The calves are bought by someone with time, patience, or teenage children who will raise them as bottle calves until they can support themselves.

All of them? Huh.
posted by the young rope-rider at 8:20 PM on March 9


My parents used to talk about butter made from sour cream and how they used to be able to buy it in any grocery store and how much better it tasted than the simple sweet cream butter you get nowadays. I always longed to taste sour cream butter, but could never find it. Now I see that it is called "cultured butter", and it appears it is only somewhat exotic but available. What's more, it appears to be not all that hard to make. Because of your post, I may fulfill a long-held desire. Thanks.
posted by gregor-e at 8:26 PM on March 9 [8 favorites]


So that's what cultured butter is! I thought it was a marketing ploy, not an entirely different product... it's always twice the price of regular butter so my eyes just slid over the package. Huh.
posted by variella at 9:16 PM on March 9


I've made sour-cream butter and it's quite good, as long as your cream isn't too sour. Make it on a cold day, wash the butter (and your hands!) well and don't forget the salt. If you're used to margarine, as I am, it might actually be too buttery for you.
posted by Joe in Australia at 9:46 PM on March 9


Indian paneer

Paneer isn't made from yogurt. It's a type of cheese. At the end of the day it's basically pressed quark, though I think that in practice the two cheeses have slightly different recipes.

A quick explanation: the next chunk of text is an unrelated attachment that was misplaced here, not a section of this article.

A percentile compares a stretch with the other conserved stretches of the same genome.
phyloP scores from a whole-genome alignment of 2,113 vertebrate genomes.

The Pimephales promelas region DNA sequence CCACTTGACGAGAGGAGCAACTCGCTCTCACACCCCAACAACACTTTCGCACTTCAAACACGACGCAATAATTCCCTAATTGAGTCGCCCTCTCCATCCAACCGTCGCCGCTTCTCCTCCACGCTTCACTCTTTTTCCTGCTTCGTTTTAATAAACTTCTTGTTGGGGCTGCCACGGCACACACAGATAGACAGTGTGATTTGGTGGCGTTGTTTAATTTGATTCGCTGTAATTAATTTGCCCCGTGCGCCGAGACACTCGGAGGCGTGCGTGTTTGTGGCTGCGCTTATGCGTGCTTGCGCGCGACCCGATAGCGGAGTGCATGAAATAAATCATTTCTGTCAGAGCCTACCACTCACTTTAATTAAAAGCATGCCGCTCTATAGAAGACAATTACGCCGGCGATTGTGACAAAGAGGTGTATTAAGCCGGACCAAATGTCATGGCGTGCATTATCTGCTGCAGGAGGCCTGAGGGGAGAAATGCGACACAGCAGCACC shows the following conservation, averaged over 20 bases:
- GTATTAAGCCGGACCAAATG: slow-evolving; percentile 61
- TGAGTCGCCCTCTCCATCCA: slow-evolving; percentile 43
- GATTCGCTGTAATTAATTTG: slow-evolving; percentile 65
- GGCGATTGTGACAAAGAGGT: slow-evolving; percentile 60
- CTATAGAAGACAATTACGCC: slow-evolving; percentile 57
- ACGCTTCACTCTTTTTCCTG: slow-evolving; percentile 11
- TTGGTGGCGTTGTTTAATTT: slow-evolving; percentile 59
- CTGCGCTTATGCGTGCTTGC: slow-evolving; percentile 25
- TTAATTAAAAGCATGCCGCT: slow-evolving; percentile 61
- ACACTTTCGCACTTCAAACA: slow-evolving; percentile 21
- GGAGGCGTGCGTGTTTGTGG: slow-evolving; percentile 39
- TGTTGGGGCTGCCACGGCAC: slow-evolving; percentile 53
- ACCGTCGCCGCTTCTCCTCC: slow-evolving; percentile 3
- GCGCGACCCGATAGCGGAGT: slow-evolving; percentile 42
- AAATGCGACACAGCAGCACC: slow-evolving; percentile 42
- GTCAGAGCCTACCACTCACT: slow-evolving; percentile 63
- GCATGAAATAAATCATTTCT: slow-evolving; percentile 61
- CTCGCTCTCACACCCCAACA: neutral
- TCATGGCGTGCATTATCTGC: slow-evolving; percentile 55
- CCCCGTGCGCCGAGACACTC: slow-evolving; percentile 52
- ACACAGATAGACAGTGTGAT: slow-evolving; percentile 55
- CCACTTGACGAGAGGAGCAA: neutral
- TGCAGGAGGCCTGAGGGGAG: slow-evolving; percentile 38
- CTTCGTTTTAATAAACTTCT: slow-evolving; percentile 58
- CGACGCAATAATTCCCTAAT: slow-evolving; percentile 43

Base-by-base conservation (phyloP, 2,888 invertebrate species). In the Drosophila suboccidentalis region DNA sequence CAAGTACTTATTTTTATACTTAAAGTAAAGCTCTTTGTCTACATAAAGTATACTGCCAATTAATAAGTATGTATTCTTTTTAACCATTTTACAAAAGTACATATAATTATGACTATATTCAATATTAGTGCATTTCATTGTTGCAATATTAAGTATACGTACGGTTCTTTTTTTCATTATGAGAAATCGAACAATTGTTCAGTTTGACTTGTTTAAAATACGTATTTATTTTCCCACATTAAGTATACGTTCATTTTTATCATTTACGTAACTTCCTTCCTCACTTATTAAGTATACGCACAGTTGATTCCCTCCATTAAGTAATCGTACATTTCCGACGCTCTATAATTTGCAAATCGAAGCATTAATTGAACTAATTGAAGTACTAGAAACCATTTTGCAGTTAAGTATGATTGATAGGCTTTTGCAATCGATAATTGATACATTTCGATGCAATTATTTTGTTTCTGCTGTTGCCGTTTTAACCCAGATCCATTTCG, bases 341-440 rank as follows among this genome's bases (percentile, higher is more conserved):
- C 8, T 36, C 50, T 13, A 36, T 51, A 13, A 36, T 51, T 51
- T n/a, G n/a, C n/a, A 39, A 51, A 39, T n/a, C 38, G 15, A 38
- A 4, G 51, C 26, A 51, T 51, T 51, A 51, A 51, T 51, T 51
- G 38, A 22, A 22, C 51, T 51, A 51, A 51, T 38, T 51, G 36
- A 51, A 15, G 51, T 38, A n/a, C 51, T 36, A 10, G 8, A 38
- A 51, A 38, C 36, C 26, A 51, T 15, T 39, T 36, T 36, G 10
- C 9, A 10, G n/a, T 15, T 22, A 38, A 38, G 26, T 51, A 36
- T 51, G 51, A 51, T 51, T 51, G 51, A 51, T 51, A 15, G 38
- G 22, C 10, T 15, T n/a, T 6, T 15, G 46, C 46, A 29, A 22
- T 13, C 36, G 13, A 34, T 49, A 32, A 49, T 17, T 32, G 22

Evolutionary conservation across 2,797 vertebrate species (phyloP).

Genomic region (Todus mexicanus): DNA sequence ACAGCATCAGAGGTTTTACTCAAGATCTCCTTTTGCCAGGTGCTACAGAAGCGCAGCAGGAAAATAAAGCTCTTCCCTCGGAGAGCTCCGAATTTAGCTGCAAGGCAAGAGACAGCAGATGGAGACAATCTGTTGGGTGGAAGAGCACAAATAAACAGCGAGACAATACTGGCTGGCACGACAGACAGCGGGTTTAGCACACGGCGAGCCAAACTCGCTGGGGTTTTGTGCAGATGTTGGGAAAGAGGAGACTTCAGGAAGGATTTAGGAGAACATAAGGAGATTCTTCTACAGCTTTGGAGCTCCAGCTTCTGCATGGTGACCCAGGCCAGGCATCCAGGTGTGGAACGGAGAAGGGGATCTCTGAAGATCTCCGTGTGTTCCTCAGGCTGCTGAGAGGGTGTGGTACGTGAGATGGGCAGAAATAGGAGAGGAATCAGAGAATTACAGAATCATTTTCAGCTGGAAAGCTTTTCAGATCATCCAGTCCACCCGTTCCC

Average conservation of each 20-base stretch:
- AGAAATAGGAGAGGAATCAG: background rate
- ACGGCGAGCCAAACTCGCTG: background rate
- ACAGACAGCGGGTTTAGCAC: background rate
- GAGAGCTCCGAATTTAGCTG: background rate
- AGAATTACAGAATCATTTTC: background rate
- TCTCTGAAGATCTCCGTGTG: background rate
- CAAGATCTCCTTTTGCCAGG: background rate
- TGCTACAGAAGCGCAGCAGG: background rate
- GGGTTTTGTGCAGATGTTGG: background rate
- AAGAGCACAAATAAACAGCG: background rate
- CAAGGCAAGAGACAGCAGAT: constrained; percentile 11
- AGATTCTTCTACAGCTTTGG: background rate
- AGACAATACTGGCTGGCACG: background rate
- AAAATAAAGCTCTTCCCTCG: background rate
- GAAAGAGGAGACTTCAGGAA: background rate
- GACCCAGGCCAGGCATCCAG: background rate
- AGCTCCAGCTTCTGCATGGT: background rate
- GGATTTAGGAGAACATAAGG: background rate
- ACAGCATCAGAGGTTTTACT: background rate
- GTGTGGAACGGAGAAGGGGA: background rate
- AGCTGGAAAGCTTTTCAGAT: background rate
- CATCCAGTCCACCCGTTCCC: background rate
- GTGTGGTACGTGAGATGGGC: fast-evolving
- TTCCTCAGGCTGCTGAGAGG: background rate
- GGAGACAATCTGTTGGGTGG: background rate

Also, I'm pretty sure ayran is just liquidy drinkable yogurt, no? I don't think it's fundamentally any different from just yogurt.

Huh. TIL that McDonalds in Turkey carries ayran as a beverage option.
posted by Sara C. at 11:58 PM on March 9


The other pretty cool revelation on that chart is that buttermilk isn't, as I was led to believe as a child, the liquid left over after making butter.
posted by Sara C. at 11:59 PM on March 9


No, it is actually the liquid left over from making butter. See the two lines that run to it?

In the old days you saved up your cream to make butter, so it was partially soured. Nowadays they produce butter on a commercial scale so they don't need to wait for the cream to accumulate; and they extract the butterfat more efficiently, so the remaining liquid isn't as nice to drink. This means that they can't produce real buttermilk except by cutting into the butter production, so they sell you a sort of simulated version made with cultured milk.
posted by Joe in Australia at 12:52 AM on March 10 [1 favorite]


Paneer isn't made from yogurt. It's a type of cheese

My mistake. I confused it with labneh, the Middle Eastern "cheese" made from straining the liquid out of yogurt.
posted by kanewai at 2:47 AM on March 10


The chart should be titled "cow's milk" or "dairy milk".

Just because it's a white liquid, doesn't mean it's "milk". Unless you milked that stuff from an almond's tiny udders, that is "almond juice", not "almond milk".
posted by EndsOfInvention at 3:12 AM on March 10 [7 favorites]


Labneh is just yogurt, are you thinking about kashk maybe?
posted by The 10th Regiment of Foot at 5:44 AM on March 10


Nobody, not even the wind, has such tiny udders!
posted by Omnomnom at 5:47 AM on March 10 [2 favorites]


The chart is confusing when it comes to normal milk you buy in the grocery store. Homogenized, pasteurized milk of the varieties whole, skim, and lowfat.